It is meet to recall that the Great Green Heron rarely flies upside down in the moonlight - (Foo Ling ca. 1304 BCE)

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I have feeling Gordon is going to be a little upset when he hears a speaker that sounds like music instead of speakers.

When confronted with something that flies in the face of of effusive, inculcated dogma, people tend to get defensive and critical rather than being open minded and willing to admit that some of their carefully erected walls need to be torn down and rebuilt with better materials.

I would be amazed if he said something like "after hours and hours of listening, I must admit that these Klipschorn speakers sound more like music than any of the cone and dome speakers I've been heralding for so many years."

Well, we'll see.

Warm, happy regards to all,


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I have just auditioned a pair of Quad 988's. These are generally recognised to be the least flavoured, most accurate speakers in the marketplace.

I had these mated to the Quad 909 amplifier, designed to drive them.

As it happens I have decided not to purchase them. The reason surprised the hell out of me. Tonally they are so similar to my Heresy's they are simply not worth the investment.

Their Bass does extend slightly beyond the range of the Heresy's (a problem I can fix at any time with the addition of a sub), but other than that, they have an almost identical sonic signature, to my ears anyway.

I am fairly sure, however, that the amplifier selected makes a huge difference to this. In my case it is the Accuphase, rather than the tubes, that I would rate the closer, although there is not much in it and the colouring of the tubes is most pleasant with many forms of music (especially Jazz).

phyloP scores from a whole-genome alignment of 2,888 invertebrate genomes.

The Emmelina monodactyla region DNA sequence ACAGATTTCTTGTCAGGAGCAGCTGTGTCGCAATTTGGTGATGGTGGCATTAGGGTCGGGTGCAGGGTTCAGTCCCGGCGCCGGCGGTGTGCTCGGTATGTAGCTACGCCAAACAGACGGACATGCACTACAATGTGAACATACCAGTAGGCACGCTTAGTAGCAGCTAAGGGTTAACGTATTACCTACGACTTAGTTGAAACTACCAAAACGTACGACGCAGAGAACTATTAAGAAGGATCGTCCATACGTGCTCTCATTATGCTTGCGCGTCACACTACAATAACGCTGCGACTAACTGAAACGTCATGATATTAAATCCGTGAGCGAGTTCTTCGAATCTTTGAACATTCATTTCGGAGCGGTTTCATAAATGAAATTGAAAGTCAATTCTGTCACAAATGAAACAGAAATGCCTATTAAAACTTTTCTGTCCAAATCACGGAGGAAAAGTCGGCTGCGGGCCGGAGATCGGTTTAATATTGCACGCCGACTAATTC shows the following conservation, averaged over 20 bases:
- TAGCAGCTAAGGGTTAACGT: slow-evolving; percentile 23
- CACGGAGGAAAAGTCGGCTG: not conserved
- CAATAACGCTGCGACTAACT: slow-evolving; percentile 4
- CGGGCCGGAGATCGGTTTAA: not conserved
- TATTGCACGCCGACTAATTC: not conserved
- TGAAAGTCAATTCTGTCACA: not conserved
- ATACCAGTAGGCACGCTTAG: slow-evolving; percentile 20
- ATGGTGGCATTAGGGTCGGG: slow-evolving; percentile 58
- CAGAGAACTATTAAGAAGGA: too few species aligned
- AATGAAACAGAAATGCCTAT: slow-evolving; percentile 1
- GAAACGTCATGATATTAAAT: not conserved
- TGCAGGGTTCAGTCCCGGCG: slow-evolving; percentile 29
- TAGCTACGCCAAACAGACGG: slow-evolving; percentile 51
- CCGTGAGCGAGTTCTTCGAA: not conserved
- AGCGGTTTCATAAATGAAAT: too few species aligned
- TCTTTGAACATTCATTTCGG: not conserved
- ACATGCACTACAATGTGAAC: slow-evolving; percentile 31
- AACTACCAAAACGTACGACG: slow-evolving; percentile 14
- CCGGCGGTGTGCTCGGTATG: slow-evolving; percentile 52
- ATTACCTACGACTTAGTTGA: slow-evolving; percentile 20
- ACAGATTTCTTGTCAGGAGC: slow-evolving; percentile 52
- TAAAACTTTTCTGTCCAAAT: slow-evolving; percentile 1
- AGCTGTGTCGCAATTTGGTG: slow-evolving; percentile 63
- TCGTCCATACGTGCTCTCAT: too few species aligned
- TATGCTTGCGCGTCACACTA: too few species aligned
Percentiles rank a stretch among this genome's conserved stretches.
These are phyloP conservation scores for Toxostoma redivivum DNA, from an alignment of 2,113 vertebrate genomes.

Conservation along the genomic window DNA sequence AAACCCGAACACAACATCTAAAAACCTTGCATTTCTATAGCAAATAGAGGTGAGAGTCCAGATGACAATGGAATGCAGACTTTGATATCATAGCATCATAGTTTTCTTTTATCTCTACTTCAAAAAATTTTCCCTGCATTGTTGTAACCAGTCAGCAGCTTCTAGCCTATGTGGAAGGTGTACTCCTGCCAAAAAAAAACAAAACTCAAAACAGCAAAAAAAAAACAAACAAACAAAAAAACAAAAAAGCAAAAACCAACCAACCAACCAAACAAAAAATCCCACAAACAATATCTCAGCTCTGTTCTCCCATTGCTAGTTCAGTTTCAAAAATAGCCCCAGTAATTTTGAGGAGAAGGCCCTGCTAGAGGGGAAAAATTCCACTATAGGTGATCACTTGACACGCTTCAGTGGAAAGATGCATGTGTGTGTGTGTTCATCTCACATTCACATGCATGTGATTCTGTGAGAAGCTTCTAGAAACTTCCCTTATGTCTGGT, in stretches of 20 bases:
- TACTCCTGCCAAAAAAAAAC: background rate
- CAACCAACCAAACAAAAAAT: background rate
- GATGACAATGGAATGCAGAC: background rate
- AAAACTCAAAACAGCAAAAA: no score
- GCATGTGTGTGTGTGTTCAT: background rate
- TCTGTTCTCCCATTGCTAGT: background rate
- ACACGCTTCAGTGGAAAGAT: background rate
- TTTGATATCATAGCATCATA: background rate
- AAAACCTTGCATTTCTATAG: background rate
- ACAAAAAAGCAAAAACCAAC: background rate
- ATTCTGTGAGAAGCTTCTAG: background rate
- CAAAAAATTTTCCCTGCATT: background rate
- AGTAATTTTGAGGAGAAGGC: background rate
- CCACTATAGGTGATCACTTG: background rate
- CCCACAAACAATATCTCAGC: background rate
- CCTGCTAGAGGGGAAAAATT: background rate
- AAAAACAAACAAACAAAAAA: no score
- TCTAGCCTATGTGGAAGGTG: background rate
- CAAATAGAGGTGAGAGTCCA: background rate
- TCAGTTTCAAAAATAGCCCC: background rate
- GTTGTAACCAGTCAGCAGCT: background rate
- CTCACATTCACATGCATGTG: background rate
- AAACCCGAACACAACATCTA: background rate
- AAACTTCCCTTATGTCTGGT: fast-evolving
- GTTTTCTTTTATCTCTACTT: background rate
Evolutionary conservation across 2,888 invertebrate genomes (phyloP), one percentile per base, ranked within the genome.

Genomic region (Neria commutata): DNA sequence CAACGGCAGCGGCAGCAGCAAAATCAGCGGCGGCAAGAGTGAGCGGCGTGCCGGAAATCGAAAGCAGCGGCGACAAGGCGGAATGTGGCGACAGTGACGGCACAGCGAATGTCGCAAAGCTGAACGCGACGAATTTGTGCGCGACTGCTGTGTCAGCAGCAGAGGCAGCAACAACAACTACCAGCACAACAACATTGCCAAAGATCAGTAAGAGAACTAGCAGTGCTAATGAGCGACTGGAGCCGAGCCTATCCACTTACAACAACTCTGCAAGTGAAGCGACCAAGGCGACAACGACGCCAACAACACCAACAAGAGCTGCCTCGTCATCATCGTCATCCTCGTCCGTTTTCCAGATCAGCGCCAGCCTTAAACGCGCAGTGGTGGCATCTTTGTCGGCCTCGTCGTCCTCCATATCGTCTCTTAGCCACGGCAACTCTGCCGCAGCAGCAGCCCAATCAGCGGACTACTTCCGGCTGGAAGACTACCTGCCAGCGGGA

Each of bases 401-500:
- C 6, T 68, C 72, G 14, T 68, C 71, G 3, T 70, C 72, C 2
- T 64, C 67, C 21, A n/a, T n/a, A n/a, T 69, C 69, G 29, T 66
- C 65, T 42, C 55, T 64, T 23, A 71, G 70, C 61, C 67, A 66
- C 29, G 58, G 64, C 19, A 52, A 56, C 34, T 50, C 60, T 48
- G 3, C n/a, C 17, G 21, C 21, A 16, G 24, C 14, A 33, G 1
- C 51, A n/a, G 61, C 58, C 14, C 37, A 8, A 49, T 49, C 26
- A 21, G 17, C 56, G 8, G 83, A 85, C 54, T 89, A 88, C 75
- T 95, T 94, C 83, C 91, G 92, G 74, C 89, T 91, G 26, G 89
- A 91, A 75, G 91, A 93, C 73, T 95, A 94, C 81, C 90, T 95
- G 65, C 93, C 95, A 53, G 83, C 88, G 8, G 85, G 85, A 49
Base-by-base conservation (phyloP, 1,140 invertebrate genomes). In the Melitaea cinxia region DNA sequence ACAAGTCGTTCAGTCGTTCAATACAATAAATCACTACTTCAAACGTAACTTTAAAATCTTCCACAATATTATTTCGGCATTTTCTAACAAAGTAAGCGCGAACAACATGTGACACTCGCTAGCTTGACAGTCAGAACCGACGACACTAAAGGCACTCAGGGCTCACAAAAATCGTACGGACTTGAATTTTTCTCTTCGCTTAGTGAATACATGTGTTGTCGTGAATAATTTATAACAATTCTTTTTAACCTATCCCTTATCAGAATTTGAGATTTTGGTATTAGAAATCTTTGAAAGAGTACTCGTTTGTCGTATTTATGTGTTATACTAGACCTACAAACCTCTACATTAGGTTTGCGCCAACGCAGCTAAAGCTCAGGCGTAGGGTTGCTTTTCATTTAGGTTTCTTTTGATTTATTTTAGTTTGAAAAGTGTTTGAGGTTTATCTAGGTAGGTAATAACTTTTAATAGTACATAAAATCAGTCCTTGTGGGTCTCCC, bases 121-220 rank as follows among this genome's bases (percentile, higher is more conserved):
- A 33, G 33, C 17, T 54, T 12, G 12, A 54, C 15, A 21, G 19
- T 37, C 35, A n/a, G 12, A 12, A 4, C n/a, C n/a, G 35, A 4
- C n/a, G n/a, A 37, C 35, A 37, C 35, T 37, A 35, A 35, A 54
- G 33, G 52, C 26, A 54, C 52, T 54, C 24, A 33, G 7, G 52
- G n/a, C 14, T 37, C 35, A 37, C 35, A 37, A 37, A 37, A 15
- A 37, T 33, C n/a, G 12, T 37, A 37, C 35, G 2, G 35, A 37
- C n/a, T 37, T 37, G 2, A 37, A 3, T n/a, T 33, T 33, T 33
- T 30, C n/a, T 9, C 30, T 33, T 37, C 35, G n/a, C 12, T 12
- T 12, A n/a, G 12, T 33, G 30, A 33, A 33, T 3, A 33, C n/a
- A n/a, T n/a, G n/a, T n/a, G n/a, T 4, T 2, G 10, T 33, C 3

Were I still running the Yamaha amp I used to have this would not have been the case - with major distortion of the highs.

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I can not believe someone of Holt's stature would betray a bias and pre-judge a piece of equipment. I hope he tests them with good tube equipment, properly sealed into their corners. If he does and ideally uses a pair of Al's ALK crossovers (unlikely) I can not see how he can do anything but conclude that they are right up there with the very best!


Soundog's HT Systems

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Holt has listened to horns: many years ago was keen on the Altec A7 and recently he has owned Tannoy co-axials. He wouldn't be the first person who liked other maker's horns but not Khorns. Holt no doubt heard Khorns (he was in the business many years, going back to the late 50s at least) and didn't care for them and didn't expect newer ones to sound any better, not unreasonable on his part, especially given the time that some of the fellas here spend agonizing about horn damping and crossover mods. In any case I don't think Holt has been involved with Stereophile, a magazine he founded and was at one time the sole writer for, for quite some time.

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Well I've found Stereophile to be a bit arrogant and dismissive at times. I have been listening to my Cornwalls now for 4 weeks. At 50 or 60 hours a week that is around 200 or so hours. 10 hour listening days still make me miss them when I have to go home. No fatigue. They make great music sound totally engaging and lousy music sound totally unlistenable. This is exactly as it should be. I find I am able to fully hear the detail of all instruments present if they are recorded properly. Amazing for a speaker that can be found used for $1000 a pair or less. Passive crossovers and one amp per channel and they still pound out low end while singing clearly in the mids and shimmering in the highs. Astonishing.